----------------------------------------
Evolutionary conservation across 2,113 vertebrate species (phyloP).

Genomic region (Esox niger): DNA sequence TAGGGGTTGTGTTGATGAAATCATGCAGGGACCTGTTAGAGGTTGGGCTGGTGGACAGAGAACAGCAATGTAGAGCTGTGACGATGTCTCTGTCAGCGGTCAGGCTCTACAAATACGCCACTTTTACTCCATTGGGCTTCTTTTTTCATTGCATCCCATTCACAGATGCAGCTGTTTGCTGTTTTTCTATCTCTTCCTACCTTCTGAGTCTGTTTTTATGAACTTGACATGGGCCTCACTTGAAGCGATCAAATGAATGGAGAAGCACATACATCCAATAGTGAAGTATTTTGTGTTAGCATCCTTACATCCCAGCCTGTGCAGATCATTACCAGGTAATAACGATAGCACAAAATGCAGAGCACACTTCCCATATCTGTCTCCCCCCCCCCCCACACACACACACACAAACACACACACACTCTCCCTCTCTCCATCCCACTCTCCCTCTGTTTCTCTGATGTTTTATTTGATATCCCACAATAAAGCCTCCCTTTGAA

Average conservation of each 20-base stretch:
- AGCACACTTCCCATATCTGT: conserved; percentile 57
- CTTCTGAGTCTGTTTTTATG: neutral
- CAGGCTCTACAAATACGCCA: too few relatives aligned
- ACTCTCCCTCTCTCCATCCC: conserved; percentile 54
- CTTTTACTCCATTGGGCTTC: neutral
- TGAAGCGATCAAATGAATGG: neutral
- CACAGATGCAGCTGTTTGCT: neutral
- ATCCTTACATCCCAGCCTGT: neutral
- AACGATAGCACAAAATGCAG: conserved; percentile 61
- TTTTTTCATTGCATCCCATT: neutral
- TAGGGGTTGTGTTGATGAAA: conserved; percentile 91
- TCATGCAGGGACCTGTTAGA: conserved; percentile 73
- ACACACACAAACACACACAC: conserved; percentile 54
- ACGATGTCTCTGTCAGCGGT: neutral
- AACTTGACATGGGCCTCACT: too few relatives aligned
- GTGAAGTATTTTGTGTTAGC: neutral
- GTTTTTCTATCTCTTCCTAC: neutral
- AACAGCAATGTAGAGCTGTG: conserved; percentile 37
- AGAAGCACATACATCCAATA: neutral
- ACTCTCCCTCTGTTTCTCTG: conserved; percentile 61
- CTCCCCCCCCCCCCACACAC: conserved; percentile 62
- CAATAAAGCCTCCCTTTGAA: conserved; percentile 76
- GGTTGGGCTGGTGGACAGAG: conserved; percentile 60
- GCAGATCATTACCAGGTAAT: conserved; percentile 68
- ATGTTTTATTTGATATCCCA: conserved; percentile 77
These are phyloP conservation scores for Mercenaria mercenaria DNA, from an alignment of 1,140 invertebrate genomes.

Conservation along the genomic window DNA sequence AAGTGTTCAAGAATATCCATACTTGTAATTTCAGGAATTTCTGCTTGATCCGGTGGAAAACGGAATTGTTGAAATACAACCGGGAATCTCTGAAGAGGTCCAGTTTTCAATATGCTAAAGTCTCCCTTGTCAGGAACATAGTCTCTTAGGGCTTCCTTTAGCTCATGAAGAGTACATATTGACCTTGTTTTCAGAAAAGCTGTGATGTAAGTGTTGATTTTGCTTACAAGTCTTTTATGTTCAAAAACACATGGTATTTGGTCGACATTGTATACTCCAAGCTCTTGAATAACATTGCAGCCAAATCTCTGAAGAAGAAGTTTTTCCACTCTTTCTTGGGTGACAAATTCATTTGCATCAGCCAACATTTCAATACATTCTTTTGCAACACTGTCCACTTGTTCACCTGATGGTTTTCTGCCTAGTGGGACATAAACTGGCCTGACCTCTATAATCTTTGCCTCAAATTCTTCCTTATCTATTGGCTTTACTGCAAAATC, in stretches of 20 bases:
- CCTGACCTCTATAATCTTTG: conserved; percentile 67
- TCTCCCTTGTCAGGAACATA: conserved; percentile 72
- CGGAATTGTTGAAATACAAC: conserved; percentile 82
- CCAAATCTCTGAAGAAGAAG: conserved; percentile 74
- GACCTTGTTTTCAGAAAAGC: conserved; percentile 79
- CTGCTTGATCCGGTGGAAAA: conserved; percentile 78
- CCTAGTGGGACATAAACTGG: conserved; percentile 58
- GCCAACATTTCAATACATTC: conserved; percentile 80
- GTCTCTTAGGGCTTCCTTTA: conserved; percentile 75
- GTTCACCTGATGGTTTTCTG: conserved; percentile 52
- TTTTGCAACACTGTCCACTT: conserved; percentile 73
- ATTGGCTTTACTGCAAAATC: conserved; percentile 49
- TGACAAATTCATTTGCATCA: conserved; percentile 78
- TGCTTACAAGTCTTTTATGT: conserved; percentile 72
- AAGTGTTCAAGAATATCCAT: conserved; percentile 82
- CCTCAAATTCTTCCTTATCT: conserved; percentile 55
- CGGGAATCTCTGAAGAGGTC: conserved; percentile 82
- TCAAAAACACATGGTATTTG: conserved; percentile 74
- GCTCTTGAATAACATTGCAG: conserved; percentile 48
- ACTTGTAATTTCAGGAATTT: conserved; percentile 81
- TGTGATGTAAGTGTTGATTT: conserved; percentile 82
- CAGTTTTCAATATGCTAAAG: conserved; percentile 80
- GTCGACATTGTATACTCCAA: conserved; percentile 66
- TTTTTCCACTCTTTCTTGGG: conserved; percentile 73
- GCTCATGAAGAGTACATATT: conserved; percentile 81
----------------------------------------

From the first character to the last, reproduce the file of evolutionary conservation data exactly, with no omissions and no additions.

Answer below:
Evolutionary conservation across 2,113 vertebrate species (phyloP).

Genomic region (Esox niger): DNA sequence TAGGGGTTGTGTTGATGAAATCATGCAGGGACCTGTTAGAGGTTGGGCTGGTGGACAGAGAACAGCAATGTAGAGCTGTGACGATGTCTCTGTCAGCGGTCAGGCTCTACAAATACGCCACTTTTACTCCATTGGGCTTCTTTTTTCATTGCATCCCATTCACAGATGCAGCTGTTTGCTGTTTTTCTATCTCTTCCTACCTTCTGAGTCTGTTTTTATGAACTTGACATGGGCCTCACTTGAAGCGATCAAATGAATGGAGAAGCACATACATCCAATAGTGAAGTATTTTGTGTTAGCATCCTTACATCCCAGCCTGTGCAGATCATTACCAGGTAATAACGATAGCACAAAATGCAGAGCACACTTCCCATATCTGTCTCCCCCCCCCCCCACACACACACACACAAACACACACACACTCTCCCTCTCTCCATCCCACTCTCCCTCTGTTTCTCTGATGTTTTATTTGATATCCCACAATAAAGCCTCCCTTTGAA

Average conservation of each 20-base stretch:
- AGCACACTTCCCATATCTGT: conserved; percentile 57
- CTTCTGAGTCTGTTTTTATG: neutral
- CAGGCTCTACAAATACGCCA: too few relatives aligned
- ACTCTCCCTCTCTCCATCCC: conserved; percentile 54
- CTTTTACTCCATTGGGCTTC: neutral
- TGAAGCGATCAAATGAATGG: neutral
- CACAGATGCAGCTGTTTGCT: neutral
- ATCCTTACATCCCAGCCTGT: neutral
- AACGATAGCACAAAATGCAG: conserved; percentile 61
- TTTTTTCATTGCATCCCATT: neutral
- TAGGGGTTGTGTTGATGAAA: conserved; percentile 91
- TCATGCAGGGACCTGTTAGA: conserved; percentile 73
- ACACACACAAACACACACAC: conserved; percentile 54
- ACGATGTCTCTGTCAGCGGT: neutral
- AACTTGACATGGGCCTCACT: too few relatives aligned
- GTGAAGTATTTTGTGTTAGC: neutral
- GTTTTTCTATCTCTTCCTAC: neutral
- AACAGCAATGTAGAGCTGTG: conserved; percentile 37
- AGAAGCACATACATCCAATA: neutral
- ACTCTCCCTCTGTTTCTCTG: conserved; percentile 61
- CTCCCCCCCCCCCCACACAC: conserved; percentile 62
- CAATAAAGCCTCCCTTTGAA: conserved; percentile 76
- GGTTGGGCTGGTGGACAGAG: conserved; percentile 60
- GCAGATCATTACCAGGTAAT: conserved; percentile 68
- ATGTTTTATTTGATATCCCA: conserved; percentile 77
These are phyloP conservation scores for Mercenaria mercenaria DNA, from an alignment of 1,140 invertebrate genomes.

Conservation along the genomic window DNA sequence AAGTGTTCAAGAATATCCATACTTGTAATTTCAGGAATTTCTGCTTGATCCGGTGGAAAACGGAATTGTTGAAATACAACCGGGAATCTCTGAAGAGGTCCAGTTTTCAATATGCTAAAGTCTCCCTTGTCAGGAACATAGTCTCTTAGGGCTTCCTTTAGCTCATGAAGAGTACATATTGACCTTGTTTTCAGAAAAGCTGTGATGTAAGTGTTGATTTTGCTTACAAGTCTTTTATGTTCAAAAACACATGGTATTTGGTCGACATTGTATACTCCAAGCTCTTGAATAACATTGCAGCCAAATCTCTGAAGAAGAAGTTTTTCCACTCTTTCTTGGGTGACAAATTCATTTGCATCAGCCAACATTTCAATACATTCTTTTGCAACACTGTCCACTTGTTCACCTGATGGTTTTCTGCCTAGTGGGACATAAACTGGCCTGACCTCTATAATCTTTGCCTCAAATTCTTCCTTATCTATTGGCTTTACTGCAAAATC, in stretches of 20 bases:
- CCTGACCTCTATAATCTTTG: conserved; percentile 67
- TCTCCCTTGTCAGGAACATA: conserved; percentile 72
- CGGAATTGTTGAAATACAAC: conserved; percentile 82
- CCAAATCTCTGAAGAAGAAG: conserved; percentile 74
- GACCTTGTTTTCAGAAAAGC: conserved; percentile 79
- CTGCTTGATCCGGTGGAAAA: conserved; percentile 78
- CCTAGTGGGACATAAACTGG: conserved; percentile 58
- GCCAACATTTCAATACATTC: conserved; percentile 80
- GTCTCTTAGGGCTTCCTTTA: conserved; percentile 75
- GTTCACCTGATGGTTTTCTG: conserved; percentile 52
- TTTTGCAACACTGTCCACTT: conserved; percentile 73
- ATTGGCTTTACTGCAAAATC: conserved; percentile 49
- TGACAAATTCATTTGCATCA: conserved; percentile 78
- TGCTTACAAGTCTTTTATGT: conserved; percentile 72
- AAGTGTTCAAGAATATCCAT: conserved; percentile 82
- CCTCAAATTCTTCCTTATCT: conserved; percentile 55
- CGGGAATCTCTGAAGAGGTC: conserved; percentile 82
- TCAAAAACACATGGTATTTG: conserved; percentile 74
- GCTCTTGAATAACATTGCAG: conserved; percentile 48
- ACTTGTAATTTCAGGAATTT: conserved; percentile 81
- TGTGATGTAAGTGTTGATTT: conserved; percentile 82
- CAGTTTTCAATATGCTAAAG: conserved; percentile 80
- GTCGACATTGTATACTCCAA: conserved; percentile 66
- TTTTTCCACTCTTTCTTGGG: conserved; percentile 73
- GCTCATGAAGAGTACATATT: conserved; percentile 81